Alex Honnold tackles El Capitan without ropes in an awesome, riveting documentary

Alex Honnold tackles El Capitan without ropes in an awesome, riveting documentary

Joyce Glasser reviews Free Solo (December 14, 2018), Cert. 12A, 99 min.

If, like Alex Honnold, an MRI should reveal that your amygdale, the fear centre of the brain, is inactive, your experience watching Free Solo, directed by Elizabeth Chai Vasarhelyi and Jimmy Chin might be different from the rest of us. The film captures Alex’s attempt to climb the sheer granite face of Yosemite’s El Capitan free solo – without rope or other equipment. El Cap as it is affectionately, or respectfully, called, has ended the lives of free soloists and climbers with rope, but Alex, in 2017, set out to become the first free solo climber to scale the rock at its highest point. If your amygdala is normal, expect sweaty palms and don’t be surprised if, like cameraman Mikey Schaefer, with his long-lens camera safely on the ground, you find yourself looking away or closing your eyes. The high-tech cinematography is spectacular, but the responsibility of filming a friend’s death comes under discussion in this thought-provoking and, frankly, awesome documentary.

And death is on everybody’s mind when Alex, a good-looking, modest 32-year-old is preparing for the challenge that he has put off for almost nine years. That is the number of years he has been living out of his cramped van, although, as he tells a group of school children, he earns about as much as a well-off dentist from sponsorship deals. His travels – to Zion National Park’s Moonlight Buttress and the slippery limestone cliffs of Taghia, Morrocco – are all work related, so there is no need for a wardrobe other than climbing shoes, chalk and a bright coloured t-shirt if anyone is watching.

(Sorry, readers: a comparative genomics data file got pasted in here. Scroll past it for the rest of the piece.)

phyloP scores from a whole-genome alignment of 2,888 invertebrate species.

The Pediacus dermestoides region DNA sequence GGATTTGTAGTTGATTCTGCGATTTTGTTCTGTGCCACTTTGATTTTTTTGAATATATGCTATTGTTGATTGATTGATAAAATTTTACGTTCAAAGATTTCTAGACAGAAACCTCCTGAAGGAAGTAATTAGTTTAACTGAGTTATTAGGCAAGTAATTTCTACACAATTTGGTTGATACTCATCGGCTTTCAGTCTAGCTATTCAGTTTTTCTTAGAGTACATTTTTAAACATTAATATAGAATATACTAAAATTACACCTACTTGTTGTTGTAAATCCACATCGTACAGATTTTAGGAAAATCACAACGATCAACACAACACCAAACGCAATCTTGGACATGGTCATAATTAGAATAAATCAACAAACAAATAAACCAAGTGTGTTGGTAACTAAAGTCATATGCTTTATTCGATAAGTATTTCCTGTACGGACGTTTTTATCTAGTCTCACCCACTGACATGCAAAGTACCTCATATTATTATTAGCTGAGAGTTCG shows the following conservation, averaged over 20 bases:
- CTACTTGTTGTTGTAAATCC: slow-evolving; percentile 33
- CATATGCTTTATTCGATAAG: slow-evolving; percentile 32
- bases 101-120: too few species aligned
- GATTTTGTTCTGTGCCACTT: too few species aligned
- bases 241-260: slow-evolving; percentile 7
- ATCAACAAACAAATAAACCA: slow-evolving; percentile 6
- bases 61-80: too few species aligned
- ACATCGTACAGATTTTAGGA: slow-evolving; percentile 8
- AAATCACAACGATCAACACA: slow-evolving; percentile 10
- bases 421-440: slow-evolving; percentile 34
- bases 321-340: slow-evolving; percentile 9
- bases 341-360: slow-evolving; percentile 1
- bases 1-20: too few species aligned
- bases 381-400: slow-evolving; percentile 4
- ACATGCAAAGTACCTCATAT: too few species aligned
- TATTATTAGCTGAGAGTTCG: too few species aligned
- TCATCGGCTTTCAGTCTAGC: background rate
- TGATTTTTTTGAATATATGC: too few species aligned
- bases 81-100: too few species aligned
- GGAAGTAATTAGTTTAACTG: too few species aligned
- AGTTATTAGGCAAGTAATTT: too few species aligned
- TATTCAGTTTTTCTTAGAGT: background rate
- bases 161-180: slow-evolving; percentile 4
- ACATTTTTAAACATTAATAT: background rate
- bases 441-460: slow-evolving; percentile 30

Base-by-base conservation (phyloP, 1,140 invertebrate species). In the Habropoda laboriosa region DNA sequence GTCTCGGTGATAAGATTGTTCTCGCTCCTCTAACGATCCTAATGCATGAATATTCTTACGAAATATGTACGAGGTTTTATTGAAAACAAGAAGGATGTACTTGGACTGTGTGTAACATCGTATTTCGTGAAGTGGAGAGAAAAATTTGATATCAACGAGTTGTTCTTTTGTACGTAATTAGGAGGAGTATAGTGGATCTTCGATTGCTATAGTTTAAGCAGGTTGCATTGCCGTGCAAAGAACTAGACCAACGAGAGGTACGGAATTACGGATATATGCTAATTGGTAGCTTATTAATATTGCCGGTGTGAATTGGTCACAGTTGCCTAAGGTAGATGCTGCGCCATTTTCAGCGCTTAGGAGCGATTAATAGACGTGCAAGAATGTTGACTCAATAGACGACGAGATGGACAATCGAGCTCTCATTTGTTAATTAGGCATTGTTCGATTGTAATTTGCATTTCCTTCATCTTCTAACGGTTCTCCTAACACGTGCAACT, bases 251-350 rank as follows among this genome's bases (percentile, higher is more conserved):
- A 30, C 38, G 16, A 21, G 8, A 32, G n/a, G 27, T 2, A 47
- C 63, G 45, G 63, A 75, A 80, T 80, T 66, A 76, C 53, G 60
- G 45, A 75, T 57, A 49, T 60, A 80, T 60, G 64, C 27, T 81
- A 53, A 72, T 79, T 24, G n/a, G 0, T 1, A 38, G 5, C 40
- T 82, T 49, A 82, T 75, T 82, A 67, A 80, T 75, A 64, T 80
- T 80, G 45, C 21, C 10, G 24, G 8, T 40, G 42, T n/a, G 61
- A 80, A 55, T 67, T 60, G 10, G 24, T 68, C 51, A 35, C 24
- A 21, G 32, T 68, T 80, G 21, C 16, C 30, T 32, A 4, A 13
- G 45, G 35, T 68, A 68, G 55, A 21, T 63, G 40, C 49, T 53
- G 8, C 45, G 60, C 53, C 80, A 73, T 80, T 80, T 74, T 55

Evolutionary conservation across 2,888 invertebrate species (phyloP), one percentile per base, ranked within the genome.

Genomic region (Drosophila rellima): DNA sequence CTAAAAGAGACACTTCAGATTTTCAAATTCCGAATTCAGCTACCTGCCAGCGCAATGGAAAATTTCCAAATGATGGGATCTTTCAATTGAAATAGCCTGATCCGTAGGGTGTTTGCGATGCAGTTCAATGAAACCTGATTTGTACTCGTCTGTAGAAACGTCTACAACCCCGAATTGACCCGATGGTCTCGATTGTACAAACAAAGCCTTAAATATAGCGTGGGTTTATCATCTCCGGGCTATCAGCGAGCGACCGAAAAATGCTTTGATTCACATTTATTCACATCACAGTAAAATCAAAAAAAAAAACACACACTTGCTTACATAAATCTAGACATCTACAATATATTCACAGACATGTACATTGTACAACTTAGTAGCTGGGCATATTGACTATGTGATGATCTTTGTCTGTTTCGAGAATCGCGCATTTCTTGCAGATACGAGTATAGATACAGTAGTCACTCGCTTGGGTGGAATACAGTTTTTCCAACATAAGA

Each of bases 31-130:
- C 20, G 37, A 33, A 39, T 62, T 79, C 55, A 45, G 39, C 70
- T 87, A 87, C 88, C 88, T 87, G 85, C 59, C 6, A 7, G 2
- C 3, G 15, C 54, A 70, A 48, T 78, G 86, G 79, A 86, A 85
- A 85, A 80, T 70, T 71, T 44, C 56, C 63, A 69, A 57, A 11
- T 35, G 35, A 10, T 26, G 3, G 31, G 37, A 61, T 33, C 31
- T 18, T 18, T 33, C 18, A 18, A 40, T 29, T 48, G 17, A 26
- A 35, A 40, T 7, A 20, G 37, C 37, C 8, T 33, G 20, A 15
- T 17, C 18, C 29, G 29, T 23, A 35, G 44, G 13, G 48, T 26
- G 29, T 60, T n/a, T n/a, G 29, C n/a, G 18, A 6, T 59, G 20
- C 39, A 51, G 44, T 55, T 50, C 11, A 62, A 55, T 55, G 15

Chances are, if you are Alex Honnold, someone will be. He is not only one of top ranking climbers in the world, on the cover of countless magazines, but as veteran climber Tommy Caldwell reflects, probably the only known free soloist left alive. Half-way through the film Caldwell makes the comment and we see a short montage of the super-fit daredevils who have perished, including Derek Hersey, who died on Sentinel Rock in Yosemite National Park; fitness fanatic John Bachar and Sean Leary, who in 2009 recorded the speed record of the Salathé route on El Capitan (in 4:55 hours) with Alex.

Caldwell has climbed El Cap many times, but would never do it without a rope, which is challenging enough. “Imagine an Olympic gold medal-level achievement where if you don’t get that gold medal, you’re going to die,” Tommy Caldwell postulates. It’s not a matter of disappointing your family and sponsors and trying again in four years, if possible; if you put one foot or finger in the wrong place or encounter an unexpected slippery patch, you are guaranteed a quick death.

But in the spring of 2017 Alex begins his methodical preparation for climbing the rock’s highest (3200 feet) point using the challenging Freerider route. Where most people see smooth granite surfaces that only Spider-Man could scale, Alex looks for tiny ledges for his feet and crevices for his chalked fingers to grip onto. Alex asks Tommy to join him on his preparatory rope climbs, and the crew is on hand to capture the activity.